The photo is from 1921. In the back of the photo, my grandmother wrote that a friend of her husband took the photo. She sent it to her birthplace and addressed probably to one of her relatives in Takasaki. The relative must be her big aunt who was running their silk dye business, and the friend was Ishii-san who was my grandfather’s best friend. My mother’s family just settled in Osaka, but they didn't stay there long.
My grandmother on left made all the clothes for her daughters. My mother said she was embarrassed when she went to Takasaki, Gumma prefecture. No children there wore western clothes then, she said. My aunt said opposite. She said she was proud because her clothes were unique, and she was the only one wearing such clothes. They had different points of view. So, they headed to different directions.
Nevertheless, my mother appreciated her mother’s talent. She said that once on the way home from school, a woman stopped her and asked from which department store she bought the clothes. She replied her mother made them. The woman didn’t believe her. She went home and told her mother about it. Her mother said the woman could have searched for a label. When my mother told me this story, I felt her respect and appreciation to her mother.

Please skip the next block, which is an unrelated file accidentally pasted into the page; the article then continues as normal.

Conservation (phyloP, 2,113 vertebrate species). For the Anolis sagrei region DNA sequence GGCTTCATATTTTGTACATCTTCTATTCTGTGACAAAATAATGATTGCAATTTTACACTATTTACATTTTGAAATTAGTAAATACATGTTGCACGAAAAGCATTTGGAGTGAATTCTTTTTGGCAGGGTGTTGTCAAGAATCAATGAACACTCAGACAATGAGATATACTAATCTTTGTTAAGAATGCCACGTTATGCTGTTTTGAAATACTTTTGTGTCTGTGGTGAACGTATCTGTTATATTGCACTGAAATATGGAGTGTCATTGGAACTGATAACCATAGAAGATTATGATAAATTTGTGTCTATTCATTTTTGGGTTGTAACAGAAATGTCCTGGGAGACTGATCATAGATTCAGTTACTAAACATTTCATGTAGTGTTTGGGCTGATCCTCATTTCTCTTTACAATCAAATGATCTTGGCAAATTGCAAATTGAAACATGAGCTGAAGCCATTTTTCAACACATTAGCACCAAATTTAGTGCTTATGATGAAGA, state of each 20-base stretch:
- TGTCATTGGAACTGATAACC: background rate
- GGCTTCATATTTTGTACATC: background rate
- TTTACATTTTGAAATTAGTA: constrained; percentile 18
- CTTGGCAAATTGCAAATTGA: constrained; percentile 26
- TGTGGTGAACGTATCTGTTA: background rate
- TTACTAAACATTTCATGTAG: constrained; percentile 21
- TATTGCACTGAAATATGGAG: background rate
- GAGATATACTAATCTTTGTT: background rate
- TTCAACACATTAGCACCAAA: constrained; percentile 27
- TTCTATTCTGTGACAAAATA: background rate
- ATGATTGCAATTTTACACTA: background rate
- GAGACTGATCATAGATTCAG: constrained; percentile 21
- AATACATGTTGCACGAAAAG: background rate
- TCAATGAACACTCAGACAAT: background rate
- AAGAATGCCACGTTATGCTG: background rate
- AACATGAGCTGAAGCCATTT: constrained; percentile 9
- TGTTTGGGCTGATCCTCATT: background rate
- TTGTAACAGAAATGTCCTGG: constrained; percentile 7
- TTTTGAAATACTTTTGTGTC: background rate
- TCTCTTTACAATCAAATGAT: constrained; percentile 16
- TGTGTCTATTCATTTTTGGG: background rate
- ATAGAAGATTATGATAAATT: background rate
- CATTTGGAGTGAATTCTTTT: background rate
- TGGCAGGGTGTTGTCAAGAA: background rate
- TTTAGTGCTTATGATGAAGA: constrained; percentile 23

My aunt went to Meguro Doreme, the best or the only one dress-making school in Tokyo. All her clothes were her creations including heavy coats. My mother went to the house of a traditional kimono-making teacher and trained herself in making fine silk kimonos. It takes much experience to cut a fine silk roll. It isn’t only expensive but each unique design must match exactly at seams. It will be disastrous if she makes a slight mistake. Most of her kimono-making students made yukata (cotton kimono) only.